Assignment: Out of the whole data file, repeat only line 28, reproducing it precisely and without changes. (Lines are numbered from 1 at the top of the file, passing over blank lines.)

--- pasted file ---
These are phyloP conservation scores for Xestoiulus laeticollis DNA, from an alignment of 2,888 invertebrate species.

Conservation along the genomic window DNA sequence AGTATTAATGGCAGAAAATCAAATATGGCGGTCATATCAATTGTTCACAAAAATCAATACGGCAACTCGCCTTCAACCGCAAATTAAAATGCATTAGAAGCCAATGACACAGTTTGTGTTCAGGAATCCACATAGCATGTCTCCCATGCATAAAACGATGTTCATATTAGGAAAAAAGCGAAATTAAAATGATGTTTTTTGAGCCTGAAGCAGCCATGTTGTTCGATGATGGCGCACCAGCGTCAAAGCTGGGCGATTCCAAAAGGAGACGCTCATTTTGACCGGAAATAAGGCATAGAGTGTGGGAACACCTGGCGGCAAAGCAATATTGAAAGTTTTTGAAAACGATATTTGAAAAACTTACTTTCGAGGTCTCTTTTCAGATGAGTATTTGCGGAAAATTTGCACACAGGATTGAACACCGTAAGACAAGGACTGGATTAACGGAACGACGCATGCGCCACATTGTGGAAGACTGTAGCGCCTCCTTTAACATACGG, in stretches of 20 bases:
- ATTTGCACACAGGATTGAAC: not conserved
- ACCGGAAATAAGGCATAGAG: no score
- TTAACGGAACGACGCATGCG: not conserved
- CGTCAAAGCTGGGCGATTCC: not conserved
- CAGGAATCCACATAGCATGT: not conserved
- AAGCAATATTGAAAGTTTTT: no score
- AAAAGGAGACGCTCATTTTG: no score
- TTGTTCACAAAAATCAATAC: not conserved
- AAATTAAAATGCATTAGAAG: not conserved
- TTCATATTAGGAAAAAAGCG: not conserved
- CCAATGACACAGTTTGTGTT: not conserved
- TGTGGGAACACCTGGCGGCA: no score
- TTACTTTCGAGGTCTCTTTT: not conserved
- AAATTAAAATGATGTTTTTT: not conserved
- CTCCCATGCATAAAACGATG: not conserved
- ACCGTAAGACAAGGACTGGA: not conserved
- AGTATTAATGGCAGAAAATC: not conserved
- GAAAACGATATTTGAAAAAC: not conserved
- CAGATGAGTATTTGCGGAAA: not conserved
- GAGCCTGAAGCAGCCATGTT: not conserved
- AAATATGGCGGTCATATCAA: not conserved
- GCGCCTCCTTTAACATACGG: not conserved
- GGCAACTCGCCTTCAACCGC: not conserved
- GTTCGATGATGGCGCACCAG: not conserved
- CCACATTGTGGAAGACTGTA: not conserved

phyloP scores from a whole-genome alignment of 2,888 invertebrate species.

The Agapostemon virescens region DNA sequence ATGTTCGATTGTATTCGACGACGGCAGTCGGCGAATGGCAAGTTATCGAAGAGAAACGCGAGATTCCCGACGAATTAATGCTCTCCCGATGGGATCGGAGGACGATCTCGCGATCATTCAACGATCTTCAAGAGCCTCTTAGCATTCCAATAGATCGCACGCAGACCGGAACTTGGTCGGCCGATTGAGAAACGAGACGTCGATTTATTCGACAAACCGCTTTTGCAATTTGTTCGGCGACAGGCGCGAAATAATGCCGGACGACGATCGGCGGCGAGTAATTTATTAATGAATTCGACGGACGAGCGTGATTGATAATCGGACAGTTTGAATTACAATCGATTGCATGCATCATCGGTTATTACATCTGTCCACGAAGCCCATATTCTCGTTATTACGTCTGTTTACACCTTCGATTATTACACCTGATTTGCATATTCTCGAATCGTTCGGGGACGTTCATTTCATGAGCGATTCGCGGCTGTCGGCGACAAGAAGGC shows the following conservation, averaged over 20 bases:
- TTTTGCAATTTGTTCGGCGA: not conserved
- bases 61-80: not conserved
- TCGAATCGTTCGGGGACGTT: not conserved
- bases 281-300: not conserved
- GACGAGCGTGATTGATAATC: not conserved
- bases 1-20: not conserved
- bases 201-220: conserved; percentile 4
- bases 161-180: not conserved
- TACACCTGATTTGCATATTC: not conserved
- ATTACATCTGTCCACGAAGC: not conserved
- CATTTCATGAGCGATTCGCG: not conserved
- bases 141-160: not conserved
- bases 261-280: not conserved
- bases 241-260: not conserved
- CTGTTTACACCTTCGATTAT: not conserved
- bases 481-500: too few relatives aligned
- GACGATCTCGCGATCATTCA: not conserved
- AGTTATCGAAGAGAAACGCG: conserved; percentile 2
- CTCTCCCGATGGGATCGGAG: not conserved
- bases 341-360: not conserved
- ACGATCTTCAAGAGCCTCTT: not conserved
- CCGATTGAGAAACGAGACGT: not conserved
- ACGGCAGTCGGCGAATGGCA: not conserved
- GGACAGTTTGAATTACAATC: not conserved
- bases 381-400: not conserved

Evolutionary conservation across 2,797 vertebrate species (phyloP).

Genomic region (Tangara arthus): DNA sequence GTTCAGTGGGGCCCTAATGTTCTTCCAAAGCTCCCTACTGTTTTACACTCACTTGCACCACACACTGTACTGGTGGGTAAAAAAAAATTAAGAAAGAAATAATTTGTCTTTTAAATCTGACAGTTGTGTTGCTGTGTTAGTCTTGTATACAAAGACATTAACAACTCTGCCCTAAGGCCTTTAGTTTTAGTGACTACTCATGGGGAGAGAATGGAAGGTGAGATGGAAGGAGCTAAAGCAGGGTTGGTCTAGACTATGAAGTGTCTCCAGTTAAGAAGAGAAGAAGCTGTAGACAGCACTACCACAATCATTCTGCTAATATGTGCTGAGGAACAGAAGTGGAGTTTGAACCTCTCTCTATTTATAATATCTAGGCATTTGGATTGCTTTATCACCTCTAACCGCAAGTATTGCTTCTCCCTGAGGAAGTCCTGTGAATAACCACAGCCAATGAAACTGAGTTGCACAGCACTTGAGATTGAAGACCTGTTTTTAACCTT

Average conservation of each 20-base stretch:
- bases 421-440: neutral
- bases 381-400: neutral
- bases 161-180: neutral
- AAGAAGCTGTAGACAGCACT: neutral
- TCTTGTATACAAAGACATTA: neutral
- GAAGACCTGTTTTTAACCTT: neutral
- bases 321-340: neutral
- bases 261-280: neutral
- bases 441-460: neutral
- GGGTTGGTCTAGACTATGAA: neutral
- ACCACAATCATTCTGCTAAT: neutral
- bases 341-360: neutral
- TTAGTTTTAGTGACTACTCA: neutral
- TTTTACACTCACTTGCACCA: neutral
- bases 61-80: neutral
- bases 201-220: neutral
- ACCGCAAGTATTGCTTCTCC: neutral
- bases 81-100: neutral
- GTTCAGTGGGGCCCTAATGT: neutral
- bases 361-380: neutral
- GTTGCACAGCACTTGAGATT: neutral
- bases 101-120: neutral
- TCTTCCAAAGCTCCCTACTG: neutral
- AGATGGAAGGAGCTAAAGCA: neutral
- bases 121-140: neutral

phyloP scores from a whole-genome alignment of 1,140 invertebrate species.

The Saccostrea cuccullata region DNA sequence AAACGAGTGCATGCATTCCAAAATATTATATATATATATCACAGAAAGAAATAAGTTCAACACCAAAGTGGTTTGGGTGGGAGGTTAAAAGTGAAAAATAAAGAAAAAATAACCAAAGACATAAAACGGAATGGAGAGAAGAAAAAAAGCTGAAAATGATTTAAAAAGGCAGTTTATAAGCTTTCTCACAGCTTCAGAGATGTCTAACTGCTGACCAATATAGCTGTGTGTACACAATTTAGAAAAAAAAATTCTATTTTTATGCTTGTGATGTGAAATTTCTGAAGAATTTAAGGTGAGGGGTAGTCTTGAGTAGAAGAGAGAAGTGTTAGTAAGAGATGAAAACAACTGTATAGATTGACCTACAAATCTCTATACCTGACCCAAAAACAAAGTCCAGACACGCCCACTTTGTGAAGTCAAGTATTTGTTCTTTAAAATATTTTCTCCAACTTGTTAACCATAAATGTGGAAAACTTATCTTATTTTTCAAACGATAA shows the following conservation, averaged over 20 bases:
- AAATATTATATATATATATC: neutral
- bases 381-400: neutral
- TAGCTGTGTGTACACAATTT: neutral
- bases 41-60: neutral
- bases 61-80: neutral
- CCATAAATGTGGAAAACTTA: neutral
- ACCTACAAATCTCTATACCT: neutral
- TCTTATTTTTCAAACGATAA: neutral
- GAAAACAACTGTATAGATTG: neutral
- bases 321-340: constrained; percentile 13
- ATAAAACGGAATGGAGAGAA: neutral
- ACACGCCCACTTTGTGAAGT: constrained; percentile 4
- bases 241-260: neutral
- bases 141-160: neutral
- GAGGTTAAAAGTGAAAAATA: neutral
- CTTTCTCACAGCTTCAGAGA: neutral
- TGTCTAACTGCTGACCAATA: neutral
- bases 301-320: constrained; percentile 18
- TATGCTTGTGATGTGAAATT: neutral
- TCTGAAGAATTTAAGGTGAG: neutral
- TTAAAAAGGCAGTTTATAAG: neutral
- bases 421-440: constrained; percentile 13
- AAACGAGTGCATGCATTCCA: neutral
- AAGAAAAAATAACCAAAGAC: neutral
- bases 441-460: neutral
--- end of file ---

phyloP scores from a whole-genome alignment of 2,888 invertebrate species.